Monday, August 17, 2015

Sarah - jumping ahead of God

I know, I know, we studied Sarah last week!
But there is so much more than what we saw . . .

Have you noticed that some of the hardest times in our lives to handle are the times when our Father God seems to be a million miles away from us? Do you have difficulty when God seems to not answer your prayers? Then this week's study is for you.  And since I bet we all nodded yes to those questions, this study is for me, and you, and you, and you, too. (Grin)

Sometimes it seems as if God is giving us the silent treatment. Job must have felt something like this, when he wondered where God was. In his case, it was more like "where is God when I'm hurting?"

                      But if I go to the east, he is not there;
                        if I go to the west, I do not find him.
               When he is at work in the north, I do not see him;
                       when he turns to the south, I catch no glimpse of him.
                                                                                                              (Job 23:8-9)
We may be facing a difficult situation right now. We might be wondering where God is. Perhaps it is an illness that we are dealing with. In the midst of the pain and the fatigue, we may wonder if God notices. Perhaps we are dealing with a rebellious child, and we've asked God to help; but instead of coming back to their faith, they just dive deeper into rebellion. Perhaps someone that we love is unable to shake off the lure of drugs or alcohol; we may wonder if God is listening when we pray. Perhaps we ourselves are the victims of abuse -- the pain is deep, and won't go away. We might be wondering if God even cares. Or perhaps we have a decision to make, and there is no clear picture as to what direction we should follow.

And God is silent.

Sarah was a woman who became very frustrated with God's silence. She wanted desperately to have a child. In fact, the Lord had even promised her that she would have a son (remember last week?).
But it just hadn't happened yet.
The scholars tell us that ten years had passed. Sarah had yet to conceive a child. She was growing older, and each day it looked more impossible for her to get pregnant.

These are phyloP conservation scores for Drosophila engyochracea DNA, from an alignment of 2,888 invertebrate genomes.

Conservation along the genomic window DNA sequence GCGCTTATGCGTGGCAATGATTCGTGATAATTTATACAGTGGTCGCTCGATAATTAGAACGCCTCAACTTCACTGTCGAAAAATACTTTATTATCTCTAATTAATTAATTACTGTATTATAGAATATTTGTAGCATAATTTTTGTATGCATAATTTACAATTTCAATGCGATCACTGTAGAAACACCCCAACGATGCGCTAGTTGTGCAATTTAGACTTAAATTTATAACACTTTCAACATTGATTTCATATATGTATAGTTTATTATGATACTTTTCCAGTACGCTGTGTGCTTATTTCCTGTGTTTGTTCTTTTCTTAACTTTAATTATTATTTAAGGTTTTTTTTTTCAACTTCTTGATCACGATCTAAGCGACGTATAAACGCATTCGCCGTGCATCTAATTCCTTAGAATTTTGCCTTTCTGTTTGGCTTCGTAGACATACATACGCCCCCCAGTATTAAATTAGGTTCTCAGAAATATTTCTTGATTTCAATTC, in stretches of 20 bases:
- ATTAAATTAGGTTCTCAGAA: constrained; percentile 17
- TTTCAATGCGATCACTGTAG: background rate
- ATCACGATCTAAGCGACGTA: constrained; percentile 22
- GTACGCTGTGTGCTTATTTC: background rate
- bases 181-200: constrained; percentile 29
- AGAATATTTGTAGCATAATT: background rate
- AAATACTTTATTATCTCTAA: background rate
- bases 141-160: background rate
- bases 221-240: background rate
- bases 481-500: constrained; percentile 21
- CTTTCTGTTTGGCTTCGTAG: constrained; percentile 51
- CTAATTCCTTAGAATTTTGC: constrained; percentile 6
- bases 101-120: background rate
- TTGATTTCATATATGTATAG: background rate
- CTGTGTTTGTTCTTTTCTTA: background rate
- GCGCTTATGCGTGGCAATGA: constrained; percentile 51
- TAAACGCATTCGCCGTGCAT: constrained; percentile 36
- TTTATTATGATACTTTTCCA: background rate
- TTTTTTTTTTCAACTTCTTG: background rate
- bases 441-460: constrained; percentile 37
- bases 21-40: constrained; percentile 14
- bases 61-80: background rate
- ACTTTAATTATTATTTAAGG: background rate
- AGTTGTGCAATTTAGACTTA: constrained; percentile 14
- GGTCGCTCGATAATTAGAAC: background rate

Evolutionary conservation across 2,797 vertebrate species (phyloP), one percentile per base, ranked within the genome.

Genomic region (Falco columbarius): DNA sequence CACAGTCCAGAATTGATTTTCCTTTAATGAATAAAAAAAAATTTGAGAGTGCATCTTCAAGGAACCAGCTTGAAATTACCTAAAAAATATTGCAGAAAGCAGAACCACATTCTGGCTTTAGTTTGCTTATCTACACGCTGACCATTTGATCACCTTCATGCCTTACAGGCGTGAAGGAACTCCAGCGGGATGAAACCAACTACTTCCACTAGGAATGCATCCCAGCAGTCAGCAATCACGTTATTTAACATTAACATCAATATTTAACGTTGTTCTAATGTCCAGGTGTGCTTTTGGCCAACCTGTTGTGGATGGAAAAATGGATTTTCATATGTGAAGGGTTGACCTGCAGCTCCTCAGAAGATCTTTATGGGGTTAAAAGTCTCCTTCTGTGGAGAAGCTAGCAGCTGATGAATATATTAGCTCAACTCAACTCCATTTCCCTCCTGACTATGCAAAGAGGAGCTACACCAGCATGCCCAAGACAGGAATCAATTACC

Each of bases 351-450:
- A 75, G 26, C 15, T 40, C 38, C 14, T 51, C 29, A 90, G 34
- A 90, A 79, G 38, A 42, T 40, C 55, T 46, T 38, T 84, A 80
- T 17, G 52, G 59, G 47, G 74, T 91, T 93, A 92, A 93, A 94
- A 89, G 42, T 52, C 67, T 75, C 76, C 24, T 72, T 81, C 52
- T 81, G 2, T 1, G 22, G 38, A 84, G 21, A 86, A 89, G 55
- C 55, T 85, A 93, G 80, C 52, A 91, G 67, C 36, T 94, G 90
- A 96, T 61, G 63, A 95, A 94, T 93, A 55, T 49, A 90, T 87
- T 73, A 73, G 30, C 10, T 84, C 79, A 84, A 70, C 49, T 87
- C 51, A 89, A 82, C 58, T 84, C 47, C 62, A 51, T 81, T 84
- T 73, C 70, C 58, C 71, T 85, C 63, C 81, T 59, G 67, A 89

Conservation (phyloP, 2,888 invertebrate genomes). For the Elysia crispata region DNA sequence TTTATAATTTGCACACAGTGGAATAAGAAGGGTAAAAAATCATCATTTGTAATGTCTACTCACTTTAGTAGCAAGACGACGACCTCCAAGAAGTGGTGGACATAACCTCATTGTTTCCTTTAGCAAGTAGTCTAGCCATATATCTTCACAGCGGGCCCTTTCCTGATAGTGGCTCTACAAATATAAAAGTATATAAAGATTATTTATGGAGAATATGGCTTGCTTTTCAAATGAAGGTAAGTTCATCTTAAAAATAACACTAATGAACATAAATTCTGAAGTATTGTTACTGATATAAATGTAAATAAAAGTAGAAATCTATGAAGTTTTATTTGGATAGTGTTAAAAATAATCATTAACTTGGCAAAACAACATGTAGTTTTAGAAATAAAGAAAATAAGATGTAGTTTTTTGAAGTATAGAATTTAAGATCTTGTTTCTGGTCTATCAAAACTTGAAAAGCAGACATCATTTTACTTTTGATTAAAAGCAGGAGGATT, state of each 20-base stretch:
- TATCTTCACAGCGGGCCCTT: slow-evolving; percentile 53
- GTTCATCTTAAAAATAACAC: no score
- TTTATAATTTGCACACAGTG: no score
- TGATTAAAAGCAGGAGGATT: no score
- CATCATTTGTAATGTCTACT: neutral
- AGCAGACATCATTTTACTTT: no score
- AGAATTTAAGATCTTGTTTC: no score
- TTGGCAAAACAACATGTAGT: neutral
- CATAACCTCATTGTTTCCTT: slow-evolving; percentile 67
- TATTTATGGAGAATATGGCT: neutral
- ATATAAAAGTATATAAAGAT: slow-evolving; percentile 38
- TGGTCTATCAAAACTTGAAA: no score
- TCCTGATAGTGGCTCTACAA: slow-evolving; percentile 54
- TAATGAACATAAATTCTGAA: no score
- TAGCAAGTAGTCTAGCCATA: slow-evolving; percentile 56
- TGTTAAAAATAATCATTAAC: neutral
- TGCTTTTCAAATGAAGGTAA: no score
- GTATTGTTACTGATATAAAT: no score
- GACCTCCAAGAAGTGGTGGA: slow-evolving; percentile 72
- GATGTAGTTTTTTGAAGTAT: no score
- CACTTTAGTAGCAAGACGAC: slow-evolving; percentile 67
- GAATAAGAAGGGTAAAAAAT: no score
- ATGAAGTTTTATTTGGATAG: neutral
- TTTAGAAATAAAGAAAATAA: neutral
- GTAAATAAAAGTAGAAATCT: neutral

We can imagine how impatient Sarah and Abraham must have been . . . "God, we want a son so badly; where are you? What about your promise?"

Let's look now at Genesis 16:

                    Now Sarai, Abram’s wife, had borne him no 
              children. But she had an Egyptian slave named 
              Hagar; so she said to Abram, “The Lord has 
              kept me from having children. Go, sleep with 
              my slave; perhaps I can build a family through 
              her.” Abram agreed to what Sarai said. So after Abram 
              had been living in Canaan ten years, Sarai his wife took 
              her Egyptian slave Hagar and gave her to her husband 
              to be his wife.
                                                                                                      (Genesis 16:1-3)

Do you think at this point, that Sarah even remembered the promise from God? Remember where He took Abraham outside his tent, and told him to look at the heavens? He told him that his offspring would be just as numerous as the stars in the sky! (Genesis 15)

I know that she had nothing at this point that would encourage her to be optimistic. But what an awesome promise!

Many of us know from experience that one of the hardest things to do in this life is to wait on God. That was what Sarah was doing. Waiting for God to "come through" after His promise. Many preachers will intone, "God is never in a hurry, but yet He is never late." Oy. I always felt like that cheapened what some of us are dealing with. It's the truth, yes, but to make it into a cliche?

Here is what I'd rather think about: for us humans, dealing with God's timing takes knowledge of Who He is. And a realization that God's view of time is far different than ours.

                    But do not forget this one thing, dear friends: With the Lord a day is
                    like a thousand years, and a thousand years are like a day. 
                    (II Peter 3:8)

In other words, for a God Who spoke the worlds into existence, and created all that is on them, a thousand years is not really a long time! For an eternal God, that might just be like a day. So if we apply this to Sarah's situation, ten years of waiting must have seemed like an eternity to Sarah; anxious to bear a child and hold and love it, it seemed like such a long, long time. But to God, it was just a few seconds. To the great I AM, a few years on earth seems like a few seconds, because He holds eternity in His hands. And we must sometimes appear to Him to be impatient children, clamoring from the back seat -- when will it happen? When?

Well, Sarah got so impatient with God's silence that she convinced hubby Abraham to go along with a downright sinful plan . . .

We'll talk about that next time.


Austin Towers said...

We can learn so much from Sarah's story! You are absolutely right! God's plan encompasses time and eternity. For our own lives, though we get really stressed when we don't see things happening/changing, we have to leave it to Him because a) He's got it all under control and b) He loves us each individually! Amazing! Hugs, Caro xx

Belinda said...

But it's so very hard to wait on God!!! Part of me can totally understand Sarah's impatience. But we KNOW God's timng is perfect. His ways and mind are so much higher than ours. We are like children who pester their parents for something, or continually ask, "Are we there yet?!" I sometimes wonder if He is thinking, "Just hold your horses!!! I SAID I would take care of it." :-) lol